And just like the boundary-breaking composers, painters, sculptors, and designers of the past, avant-garde motorcycles need a few wealthy patrons to make it happen.  Michelangelo needed Pope Julius II, even if they didn’t always get along.  We Americans, especially bikers, have a deep native anti-elitism.  We bristle at the merest whiff of snobbery.  This is a great thing about our culture.  We don’t tolerate phonies and do not equate class with cool.  We should encourage this egalitarianism in our children and ourselves.  At the same time, we should acknowledge that design innovation is risky and costly.  It requires some people of means to make big, irrational purchasing decisions.  It doesn’t matter if they’re doing it for status, self-gratification, or just a thrill.  What matters is that they are making new ideas possible.

Avant-garde design will not appeal to everyone.  When Stravinsky’s Rite of Spring debuted in 1913 in Paris, it caused a riot.  Bucky Fuller’s 1933 Dymaxion Car is still a little out-there for most people’s taste.  Terblanche referred to Confederate’s designs as “outlandish industrial sculpture.”  They are paragons of xenomorphic excess.  You would never hang them over your sofa.  It is obsessive, manic design for design’s sake.

These bikes are indeed about rebellion, but not the greasy angst of a 50s teen.  The rebel here is not the angry young man – he is riding an old CB750.  The rebel in this case is not the client at all.  It is the designers and makers themselves, who create something from the flesh of metal and carbon fiber, then allow the patrons to come to them.  In every sense, these are the opposite of the built-for-advertisers OCC choppers.

Let us not be too keen to dismiss these oddities as “mere” sculpture or playthings for an elite few.  If we care about design, we should delight in this design experimentation, even design rebellion.  I hold with Jefferson that “A little rebellion, now and then, is a good thing.”

The Street 500 & 750: One Line Changes Everything

Harley-Davidson’s new Street 500 & 750 are a departure for The Motor Company in more ways than one.  They are an attempt to capture a new market that is younger, less wealthy, and more diverse, and a recognition that the largesse of Boomer fantasy-life is not an inexhaustible trough.

The Street is the most visible and most important part of HD’s “Project Rushmore,” which is not, despite the name, a staging of the play “Heaven and Hell” by Max Fischer with motorcycles, which would be awesome.  Project Rushmore is a tricky maneuver, because it is an attempt to redefine the brand without undefining it.  By far the most important feature of the Street is its price, which is wonderfully competitive for an American bike.  If this machine is fun to ride, this may be what makes their elusive Rushmore goal attainable.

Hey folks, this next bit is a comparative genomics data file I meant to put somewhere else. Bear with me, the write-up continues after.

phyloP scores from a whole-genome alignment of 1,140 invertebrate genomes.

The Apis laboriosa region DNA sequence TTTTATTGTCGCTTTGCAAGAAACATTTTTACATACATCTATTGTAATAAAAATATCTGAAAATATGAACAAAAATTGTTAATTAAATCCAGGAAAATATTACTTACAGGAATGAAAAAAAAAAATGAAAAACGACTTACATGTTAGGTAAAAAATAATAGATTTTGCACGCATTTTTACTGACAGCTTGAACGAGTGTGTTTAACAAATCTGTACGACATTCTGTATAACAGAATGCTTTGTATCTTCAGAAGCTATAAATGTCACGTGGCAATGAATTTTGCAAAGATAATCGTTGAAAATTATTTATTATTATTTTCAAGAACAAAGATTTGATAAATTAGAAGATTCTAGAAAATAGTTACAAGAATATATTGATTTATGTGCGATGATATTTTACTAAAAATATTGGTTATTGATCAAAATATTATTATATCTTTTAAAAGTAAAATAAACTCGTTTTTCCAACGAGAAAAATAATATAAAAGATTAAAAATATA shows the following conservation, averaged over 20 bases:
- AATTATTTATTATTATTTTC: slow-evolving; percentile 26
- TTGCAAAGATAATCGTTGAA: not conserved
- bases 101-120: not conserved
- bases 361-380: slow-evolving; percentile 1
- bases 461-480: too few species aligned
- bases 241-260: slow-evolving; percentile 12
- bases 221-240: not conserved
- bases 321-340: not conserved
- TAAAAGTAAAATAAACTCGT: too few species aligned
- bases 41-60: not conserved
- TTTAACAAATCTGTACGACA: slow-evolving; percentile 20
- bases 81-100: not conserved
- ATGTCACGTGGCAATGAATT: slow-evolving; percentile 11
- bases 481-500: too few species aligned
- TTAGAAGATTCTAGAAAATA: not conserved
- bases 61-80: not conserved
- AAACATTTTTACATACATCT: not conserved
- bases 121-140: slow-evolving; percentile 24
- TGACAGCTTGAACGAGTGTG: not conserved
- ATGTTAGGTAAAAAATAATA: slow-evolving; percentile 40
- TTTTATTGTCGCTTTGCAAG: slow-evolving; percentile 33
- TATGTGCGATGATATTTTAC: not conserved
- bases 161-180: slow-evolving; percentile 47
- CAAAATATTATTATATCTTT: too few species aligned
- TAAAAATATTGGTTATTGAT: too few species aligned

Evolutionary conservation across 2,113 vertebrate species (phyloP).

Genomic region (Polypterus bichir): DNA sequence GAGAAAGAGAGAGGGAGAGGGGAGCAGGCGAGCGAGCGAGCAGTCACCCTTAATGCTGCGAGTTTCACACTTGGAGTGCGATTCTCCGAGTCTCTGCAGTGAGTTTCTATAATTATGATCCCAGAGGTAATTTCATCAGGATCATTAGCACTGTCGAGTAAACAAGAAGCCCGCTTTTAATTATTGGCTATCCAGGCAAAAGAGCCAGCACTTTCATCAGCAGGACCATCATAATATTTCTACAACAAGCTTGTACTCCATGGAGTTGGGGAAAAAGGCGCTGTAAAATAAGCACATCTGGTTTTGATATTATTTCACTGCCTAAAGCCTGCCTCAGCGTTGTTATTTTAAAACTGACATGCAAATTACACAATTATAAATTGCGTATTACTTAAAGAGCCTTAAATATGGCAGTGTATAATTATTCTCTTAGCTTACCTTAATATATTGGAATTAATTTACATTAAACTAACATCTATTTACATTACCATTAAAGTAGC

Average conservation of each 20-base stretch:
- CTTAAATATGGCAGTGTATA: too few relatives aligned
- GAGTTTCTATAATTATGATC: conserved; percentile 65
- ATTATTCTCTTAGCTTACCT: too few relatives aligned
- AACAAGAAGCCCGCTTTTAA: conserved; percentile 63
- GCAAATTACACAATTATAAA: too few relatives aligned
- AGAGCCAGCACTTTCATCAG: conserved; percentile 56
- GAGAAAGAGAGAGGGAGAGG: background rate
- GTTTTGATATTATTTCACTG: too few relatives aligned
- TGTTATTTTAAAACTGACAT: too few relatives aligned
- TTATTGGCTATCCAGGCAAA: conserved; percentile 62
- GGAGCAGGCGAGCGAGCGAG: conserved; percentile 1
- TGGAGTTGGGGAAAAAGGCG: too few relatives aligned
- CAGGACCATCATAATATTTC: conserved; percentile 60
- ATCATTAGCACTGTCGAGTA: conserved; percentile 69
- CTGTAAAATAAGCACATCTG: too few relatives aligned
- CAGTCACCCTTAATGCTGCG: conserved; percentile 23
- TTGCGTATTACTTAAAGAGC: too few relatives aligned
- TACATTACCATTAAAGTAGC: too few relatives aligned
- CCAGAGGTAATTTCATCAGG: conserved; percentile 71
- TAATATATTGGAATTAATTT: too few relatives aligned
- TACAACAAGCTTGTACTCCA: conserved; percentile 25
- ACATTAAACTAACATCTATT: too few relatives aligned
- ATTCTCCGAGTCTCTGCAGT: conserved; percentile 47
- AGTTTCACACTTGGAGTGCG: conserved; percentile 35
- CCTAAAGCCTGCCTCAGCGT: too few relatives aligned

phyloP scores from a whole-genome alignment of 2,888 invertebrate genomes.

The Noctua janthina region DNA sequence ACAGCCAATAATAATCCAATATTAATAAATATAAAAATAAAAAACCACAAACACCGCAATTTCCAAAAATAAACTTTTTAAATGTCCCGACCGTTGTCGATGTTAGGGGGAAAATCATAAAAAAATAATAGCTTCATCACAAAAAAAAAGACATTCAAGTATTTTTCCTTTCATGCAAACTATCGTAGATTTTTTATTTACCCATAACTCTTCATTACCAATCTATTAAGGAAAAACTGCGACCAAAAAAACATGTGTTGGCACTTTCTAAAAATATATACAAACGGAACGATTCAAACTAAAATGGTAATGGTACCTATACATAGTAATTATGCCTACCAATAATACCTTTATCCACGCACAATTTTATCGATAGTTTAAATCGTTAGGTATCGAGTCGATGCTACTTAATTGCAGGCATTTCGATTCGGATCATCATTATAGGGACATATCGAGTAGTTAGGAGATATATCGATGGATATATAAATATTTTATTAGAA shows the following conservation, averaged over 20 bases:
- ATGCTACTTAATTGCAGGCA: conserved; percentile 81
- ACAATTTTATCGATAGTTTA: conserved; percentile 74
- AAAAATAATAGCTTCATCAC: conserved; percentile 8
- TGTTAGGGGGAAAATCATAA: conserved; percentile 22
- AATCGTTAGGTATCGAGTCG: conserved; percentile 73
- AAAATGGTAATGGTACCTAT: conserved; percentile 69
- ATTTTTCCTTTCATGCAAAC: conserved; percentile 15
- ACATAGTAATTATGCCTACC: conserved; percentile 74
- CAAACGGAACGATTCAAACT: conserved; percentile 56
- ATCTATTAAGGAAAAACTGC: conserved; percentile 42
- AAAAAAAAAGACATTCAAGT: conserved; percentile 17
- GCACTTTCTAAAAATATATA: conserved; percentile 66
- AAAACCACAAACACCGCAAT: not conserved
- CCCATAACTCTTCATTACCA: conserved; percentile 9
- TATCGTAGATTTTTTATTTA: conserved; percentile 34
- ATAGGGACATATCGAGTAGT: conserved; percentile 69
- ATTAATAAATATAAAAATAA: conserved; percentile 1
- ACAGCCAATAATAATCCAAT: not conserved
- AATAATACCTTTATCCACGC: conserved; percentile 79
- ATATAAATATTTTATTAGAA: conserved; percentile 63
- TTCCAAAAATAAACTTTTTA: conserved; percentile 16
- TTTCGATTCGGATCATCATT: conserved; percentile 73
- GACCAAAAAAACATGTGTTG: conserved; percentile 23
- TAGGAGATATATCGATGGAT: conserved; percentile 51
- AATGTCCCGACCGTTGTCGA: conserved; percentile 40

Everyone is talking about the marketing, specs, and strategy of this bike, but right now I want to focus on design and how the Street departs from the expected Harley aesthetics.  Three things in particular:

1: The 60-degree, water-cooled engine.  The V-Rod has a 60-degree, water-cooled engine, but we all know that’s not really a Harley, right?  We all knew water-cooled engines were coming, but we were still in a little denial.  Well, here it is, and it kind of looks like all the other non-HD cruiser engines.  The 60-degree angle allows the machine to be a little lower, but it dilutes the distinct heartbeat rhythm.

2: The subdued styling.  Most recent Harley styling adventures have been more extreme, hypertrophied versions of normal HDs.  Consider the 72, the 48, V-Rod Muscle, or the ill-fated caricature Cross Bones.  These go way out on the limb, but the Street stays closer to the trunk.  The Street’s styling doesn’t scream and is very lightly branded, presumably an intentional move to make the bike more appealing to a broader market, who don’t necessarily equate riding with the spreads from 70s issues of EasyRider.

3: The Line.  This is the most significant move.  The typical Harley design has a compositional axis that is low in the back, high in the front.  This is exemplified most clearly in the Softail, as shown in Fig. 1.


Fig. 1

This gives the bike its relaxed stance.  It is an angle of repose.  From the rear axle, through the upper part of the swing arm, under the seat, and up over the dashboard, this ties the elements of the bike together.  It’s something the imitator cruisers lack, and it is distinctively Harley.

Now consider the Street.

 Street 750

Fig. 2

The primary line of composition here runs from high in the back to low in the front.  The line runs from the rear seat framing, across the top of the side panel, through the exhaust header, and points to the front axle.  This is a line that impels forward motion.  It is not relaxed.  This is the line of a sport bike, and it makes it visually more active, light, and nimble.

Of course, this is no sport bike, but this compositional shift changes the whole attitude and balances the more cruiserly elements for a well-rounded whole, something that could be called a “standard.”  This will go up against the Bonneville, the Honda 500s, and others to help fill out a real new standard class, and that’s a good thing for riders.